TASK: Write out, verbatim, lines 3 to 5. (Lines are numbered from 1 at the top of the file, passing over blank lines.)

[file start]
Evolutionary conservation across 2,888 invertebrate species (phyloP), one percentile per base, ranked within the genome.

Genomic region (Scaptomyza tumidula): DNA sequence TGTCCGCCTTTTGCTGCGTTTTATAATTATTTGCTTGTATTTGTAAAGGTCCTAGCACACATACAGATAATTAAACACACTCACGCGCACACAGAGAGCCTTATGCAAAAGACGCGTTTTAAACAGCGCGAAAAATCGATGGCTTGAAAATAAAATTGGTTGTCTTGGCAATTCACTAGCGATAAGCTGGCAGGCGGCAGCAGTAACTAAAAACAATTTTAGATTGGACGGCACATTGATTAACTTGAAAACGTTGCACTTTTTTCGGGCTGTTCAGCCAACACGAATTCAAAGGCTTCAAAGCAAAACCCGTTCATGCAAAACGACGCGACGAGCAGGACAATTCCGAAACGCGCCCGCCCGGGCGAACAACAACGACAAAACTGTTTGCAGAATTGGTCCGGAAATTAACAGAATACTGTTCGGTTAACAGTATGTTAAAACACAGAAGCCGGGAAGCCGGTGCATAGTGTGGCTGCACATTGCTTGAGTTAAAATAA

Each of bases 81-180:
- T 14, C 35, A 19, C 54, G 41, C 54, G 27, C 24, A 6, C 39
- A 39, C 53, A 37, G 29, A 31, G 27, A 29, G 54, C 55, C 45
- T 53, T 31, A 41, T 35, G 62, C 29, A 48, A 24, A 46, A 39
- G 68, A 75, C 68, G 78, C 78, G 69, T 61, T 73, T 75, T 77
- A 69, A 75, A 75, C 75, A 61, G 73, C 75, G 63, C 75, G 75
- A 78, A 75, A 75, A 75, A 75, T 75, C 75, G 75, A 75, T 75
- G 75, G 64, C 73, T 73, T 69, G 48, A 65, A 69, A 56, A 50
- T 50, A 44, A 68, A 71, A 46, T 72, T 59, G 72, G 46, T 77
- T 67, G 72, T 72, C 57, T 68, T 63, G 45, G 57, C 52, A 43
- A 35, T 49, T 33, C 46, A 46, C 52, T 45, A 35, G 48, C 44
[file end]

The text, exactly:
Each of bases 81-180:
- T 14, C 35, A 19, C 54, G 41, C 54, G 27, C 24, A 6, C 39
- A 39, C 53, A 37, G 29, A 31, G 27, A 29, G 54, C 55, C 45